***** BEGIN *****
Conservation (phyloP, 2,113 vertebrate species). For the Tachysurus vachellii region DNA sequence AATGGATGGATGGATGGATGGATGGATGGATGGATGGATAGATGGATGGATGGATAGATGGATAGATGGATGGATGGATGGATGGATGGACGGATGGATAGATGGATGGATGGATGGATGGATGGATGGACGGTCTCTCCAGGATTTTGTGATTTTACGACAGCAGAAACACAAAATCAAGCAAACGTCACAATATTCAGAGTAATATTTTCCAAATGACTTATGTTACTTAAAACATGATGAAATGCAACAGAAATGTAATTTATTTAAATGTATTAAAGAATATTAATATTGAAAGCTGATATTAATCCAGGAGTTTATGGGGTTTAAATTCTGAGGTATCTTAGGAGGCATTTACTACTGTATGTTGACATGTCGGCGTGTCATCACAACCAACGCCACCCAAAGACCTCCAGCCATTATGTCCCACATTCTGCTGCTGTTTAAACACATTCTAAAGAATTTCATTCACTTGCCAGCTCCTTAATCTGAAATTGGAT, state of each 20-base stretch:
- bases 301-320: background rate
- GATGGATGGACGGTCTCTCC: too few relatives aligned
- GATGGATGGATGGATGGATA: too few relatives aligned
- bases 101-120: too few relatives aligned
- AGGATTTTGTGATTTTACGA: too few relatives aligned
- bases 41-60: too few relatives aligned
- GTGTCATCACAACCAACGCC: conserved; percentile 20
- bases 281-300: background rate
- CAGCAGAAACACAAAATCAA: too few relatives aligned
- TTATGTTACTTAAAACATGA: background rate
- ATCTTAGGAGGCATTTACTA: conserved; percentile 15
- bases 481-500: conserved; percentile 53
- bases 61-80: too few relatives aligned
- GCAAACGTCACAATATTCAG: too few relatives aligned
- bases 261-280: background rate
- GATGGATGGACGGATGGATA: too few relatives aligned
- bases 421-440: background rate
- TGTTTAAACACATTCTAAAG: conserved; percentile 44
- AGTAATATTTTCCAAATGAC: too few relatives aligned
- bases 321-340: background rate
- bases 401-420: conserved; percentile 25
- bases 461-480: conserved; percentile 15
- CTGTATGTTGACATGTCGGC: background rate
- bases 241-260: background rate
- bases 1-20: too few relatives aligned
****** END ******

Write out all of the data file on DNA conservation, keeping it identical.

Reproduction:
Conservation (phyloP, 2,113 vertebrate species). For the Tachysurus vachellii region DNA sequence AATGGATGGATGGATGGATGGATGGATGGATGGATGGATAGATGGATGGATGGATAGATGGATAGATGGATGGATGGATGGATGGATGGACGGATGGATAGATGGATGGATGGATGGATGGATGGATGGACGGTCTCTCCAGGATTTTGTGATTTTACGACAGCAGAAACACAAAATCAAGCAAACGTCACAATATTCAGAGTAATATTTTCCAAATGACTTATGTTACTTAAAACATGATGAAATGCAACAGAAATGTAATTTATTTAAATGTATTAAAGAATATTAATATTGAAAGCTGATATTAATCCAGGAGTTTATGGGGTTTAAATTCTGAGGTATCTTAGGAGGCATTTACTACTGTATGTTGACATGTCGGCGTGTCATCACAACCAACGCCACCCAAAGACCTCCAGCCATTATGTCCCACATTCTGCTGCTGTTTAAACACATTCTAAAGAATTTCATTCACTTGCCAGCTCCTTAATCTGAAATTGGAT, state of each 20-base stretch:
- bases 301-320: background rate
- GATGGATGGACGGTCTCTCC: too few relatives aligned
- GATGGATGGATGGATGGATA: too few relatives aligned
- bases 101-120: too few relatives aligned
- AGGATTTTGTGATTTTACGA: too few relatives aligned
- bases 41-60: too few relatives aligned
- GTGTCATCACAACCAACGCC: conserved; percentile 20
- bases 281-300: background rate
- CAGCAGAAACACAAAATCAA: too few relatives aligned
- TTATGTTACTTAAAACATGA: background rate
- ATCTTAGGAGGCATTTACTA: conserved; percentile 15
- bases 481-500: conserved; percentile 53
- bases 61-80: too few relatives aligned
- GCAAACGTCACAATATTCAG: too few relatives aligned
- bases 261-280: background rate
- GATGGATGGACGGATGGATA: too few relatives aligned
- bases 421-440: background rate
- TGTTTAAACACATTCTAAAG: conserved; percentile 44
- AGTAATATTTTCCAAATGAC: too few relatives aligned
- bases 321-340: background rate
- bases 401-420: conserved; percentile 25
- bases 461-480: conserved; percentile 15
- CTGTATGTTGACATGTCGGC: background rate
- bases 241-260: background rate
- bases 1-20: too few relatives aligned